ORLANDO — Last year was "a tough year for remodeling, and 2008 will be every bit as tough," an industry expert told an audience of contractors last month at the International Builders Show. In an effort to cheer them up, he said, "It could be worse: You could be home builders."
Tampa Bay area remodeling contractors agreed with speaker Kermit Baker, director of the Remodeling Futures Program at Harvard University, that after white-hot years in 2005 and 2006, last year was when they noticed softening in the market.
Baker's research showed that the top of the remodeling market is where slowdown has taken hold. "Households see a better value in modestly priced remodeling projects," he said.
That doesn't hold true around here, local remodelers say. "The ones with the money are the ones doing it now," said David Mueller of Mueller Remodeling in Largo.
"It's the people who are pretty well set" who are moving ahead with big remodeling projects, agreed Wes Jenkins of Blue Diamond Builders in Largo, president of the Tampa Bay area chapter of the National Association of the Remodeling Industry. "It's the people in the median income levels who are not pursuing" projects. "They're looking at bids but not accepting them as quickly as they did in the past."
Whether the slowdown is in the big-ticket projects or the more modestly priced ones, here's the trajectory as outlined by Baker. The prime time when people start a remodeling project is when they buy a house. Fewer housing sales — which is what we're experiencing now — means fewer remodeling projects.
Further, weak housing prices give homeowners less incentive to remodel: Why overimprove? With paper gains in equity disappearing, those who might have financed a remodeling project with a home equity loan find there's less money to draw on. Lenders have tightened their requirements. And the annual Remodeling magazine Cost vs. Value Report shows a smaller payback, another disincentive to start ripping out walls and making sawdust. (For details, visit www.remodeling.hw.net.)
In 2006, the last year for which figures are available, residential remodeling was a $228.2-billion business that had doubled since the mid 1990s, the National Association of Home Builders reports. Household spending on remodeling in the South rose to $1,566 from $1,131 between 1996 and 2006.
The Leading Indicator for Remodeling Activity, a measure developed by the Joint Center for Housing Studies at Harvard, where Baker's program is based, predicts that homeowner spending for home improvement activity will continue to decline, falling by an annual rate of 2.6 percent through the third quarter of this year (details at www.jchs.harvard.edu). This week Home Depot announced its first-ever annual sales decline. Revenues for last year were $77.4-billion, down from $79-billion in 2006.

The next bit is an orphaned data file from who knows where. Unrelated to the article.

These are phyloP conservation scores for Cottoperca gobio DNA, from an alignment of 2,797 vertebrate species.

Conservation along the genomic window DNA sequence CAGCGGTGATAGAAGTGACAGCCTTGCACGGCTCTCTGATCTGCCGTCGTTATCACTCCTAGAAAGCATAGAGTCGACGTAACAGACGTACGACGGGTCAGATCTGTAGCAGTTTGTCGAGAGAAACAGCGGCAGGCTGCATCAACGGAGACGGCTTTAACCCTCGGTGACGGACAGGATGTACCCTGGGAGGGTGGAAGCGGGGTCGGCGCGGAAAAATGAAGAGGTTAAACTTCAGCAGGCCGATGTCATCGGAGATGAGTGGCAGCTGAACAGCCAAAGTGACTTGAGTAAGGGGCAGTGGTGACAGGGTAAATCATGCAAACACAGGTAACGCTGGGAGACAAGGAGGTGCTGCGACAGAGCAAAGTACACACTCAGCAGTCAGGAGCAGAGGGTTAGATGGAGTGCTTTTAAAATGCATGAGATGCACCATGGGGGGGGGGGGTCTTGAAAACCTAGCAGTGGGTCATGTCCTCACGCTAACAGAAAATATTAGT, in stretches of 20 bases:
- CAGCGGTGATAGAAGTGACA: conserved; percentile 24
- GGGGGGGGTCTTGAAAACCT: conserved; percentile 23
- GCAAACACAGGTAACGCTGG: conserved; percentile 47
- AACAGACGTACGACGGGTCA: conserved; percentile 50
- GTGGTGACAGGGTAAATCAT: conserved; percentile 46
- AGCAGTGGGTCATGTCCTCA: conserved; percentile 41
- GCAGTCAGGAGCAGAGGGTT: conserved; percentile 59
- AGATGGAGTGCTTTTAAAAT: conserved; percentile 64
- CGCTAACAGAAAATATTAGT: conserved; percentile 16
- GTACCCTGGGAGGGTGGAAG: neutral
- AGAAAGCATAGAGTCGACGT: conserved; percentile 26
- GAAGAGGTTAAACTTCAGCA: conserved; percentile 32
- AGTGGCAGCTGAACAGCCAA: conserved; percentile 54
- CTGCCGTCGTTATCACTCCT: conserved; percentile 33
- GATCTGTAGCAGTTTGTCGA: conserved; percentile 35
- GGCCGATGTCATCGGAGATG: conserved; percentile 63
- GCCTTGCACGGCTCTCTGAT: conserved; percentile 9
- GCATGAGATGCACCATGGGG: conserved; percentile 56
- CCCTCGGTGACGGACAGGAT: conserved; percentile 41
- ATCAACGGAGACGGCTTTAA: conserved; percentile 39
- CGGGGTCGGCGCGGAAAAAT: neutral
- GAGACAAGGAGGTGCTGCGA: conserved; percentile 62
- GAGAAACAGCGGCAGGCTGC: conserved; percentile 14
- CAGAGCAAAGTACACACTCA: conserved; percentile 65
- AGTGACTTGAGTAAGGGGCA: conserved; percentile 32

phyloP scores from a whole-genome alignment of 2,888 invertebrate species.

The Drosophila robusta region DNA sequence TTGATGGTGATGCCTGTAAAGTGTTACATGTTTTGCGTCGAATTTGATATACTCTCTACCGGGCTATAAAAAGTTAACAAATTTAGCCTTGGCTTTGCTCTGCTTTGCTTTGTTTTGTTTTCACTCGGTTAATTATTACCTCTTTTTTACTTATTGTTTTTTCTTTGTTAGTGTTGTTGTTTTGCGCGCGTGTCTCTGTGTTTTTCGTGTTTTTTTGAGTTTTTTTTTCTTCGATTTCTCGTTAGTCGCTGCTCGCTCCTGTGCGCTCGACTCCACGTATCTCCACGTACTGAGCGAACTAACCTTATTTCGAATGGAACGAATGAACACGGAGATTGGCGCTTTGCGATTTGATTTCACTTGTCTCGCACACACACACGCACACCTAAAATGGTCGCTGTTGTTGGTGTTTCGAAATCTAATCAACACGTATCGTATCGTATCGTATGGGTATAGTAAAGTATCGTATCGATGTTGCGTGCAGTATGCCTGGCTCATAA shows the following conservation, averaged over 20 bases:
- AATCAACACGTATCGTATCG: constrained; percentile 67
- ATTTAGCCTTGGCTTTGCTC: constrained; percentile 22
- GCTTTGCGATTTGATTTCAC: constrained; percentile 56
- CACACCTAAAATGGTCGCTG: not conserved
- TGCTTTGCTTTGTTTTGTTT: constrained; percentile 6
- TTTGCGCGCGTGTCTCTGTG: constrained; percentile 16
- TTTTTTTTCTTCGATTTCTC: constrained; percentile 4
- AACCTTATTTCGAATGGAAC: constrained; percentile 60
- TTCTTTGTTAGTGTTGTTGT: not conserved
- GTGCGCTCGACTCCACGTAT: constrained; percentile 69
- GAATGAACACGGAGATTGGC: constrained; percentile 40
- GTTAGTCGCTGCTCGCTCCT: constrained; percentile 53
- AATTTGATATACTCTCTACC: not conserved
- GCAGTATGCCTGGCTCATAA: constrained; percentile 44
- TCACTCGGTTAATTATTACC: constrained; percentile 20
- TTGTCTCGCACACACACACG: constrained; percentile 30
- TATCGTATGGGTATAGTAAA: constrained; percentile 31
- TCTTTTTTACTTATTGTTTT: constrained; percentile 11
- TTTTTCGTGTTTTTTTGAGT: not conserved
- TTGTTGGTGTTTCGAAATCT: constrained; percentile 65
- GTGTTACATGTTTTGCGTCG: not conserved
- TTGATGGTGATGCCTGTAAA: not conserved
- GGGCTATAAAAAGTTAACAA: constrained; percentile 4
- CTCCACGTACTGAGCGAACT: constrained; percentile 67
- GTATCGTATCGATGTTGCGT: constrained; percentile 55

"There's little likelihood this market will change before the end of 2008," Baker said, striking the same gloomy note other speakers sounded during the convention.
"Things are not as robust as they were 18 months ago," said Daniel E. Ashline, whose St. Petersburg remodeling company bears his name. "It's not like it was . . . 2005 was still good, and 2006 was better, but last year was just even. This year we'll do 70 percent of what we normally do."
Permitting made easy
If there's a silver lining to the cloud, Ashline said, it's the speed and ease of getting permits now that municipal building departments aren't overwhelmed, as they were during the go-go years. "It's like having your own personal building department," Ashline said. He said that building departments, which had to scramble to find enough licensed plans examiners a few years ago, are struggling to hold onto them now that demand has dropped.
Jenkins, of Blue Diamond, said his business is "off by 50 percent, easily." This time last year "we were in the process of doing $500,000 to $600,000 worth of work," mostly in contracts written in 2006. "Now I've got $200,000 worth of work sold for this year." He anticipates "a good year before things clear out," but has had to lay off three people since the days when "everybody was going with full guns blazing. We'll survive, we just have to tighten the belt."
Both Baker and Gopal Ahluwalia, the chief statistician for the home builders, say it will be 2009 before the remodeling industry picks up. Ahluwalia estimates that from then through 2016 the industry will "grow at a steady rate" to $369.3-million.
Baker's advice to remodeling contractors: Don't yield to desperation and underbid jobs. Diversify your projects and your clientele. Sell your strengths as experienced contractors who will be here next year.
And focus on the economic stimulus package signed by the president in February. "Target that market," he said, and start encouraging homeowners to spend those checks on remodeling projects.
Judy Stark can be reached at firstname.lastname@example.org or (727) 893-8446.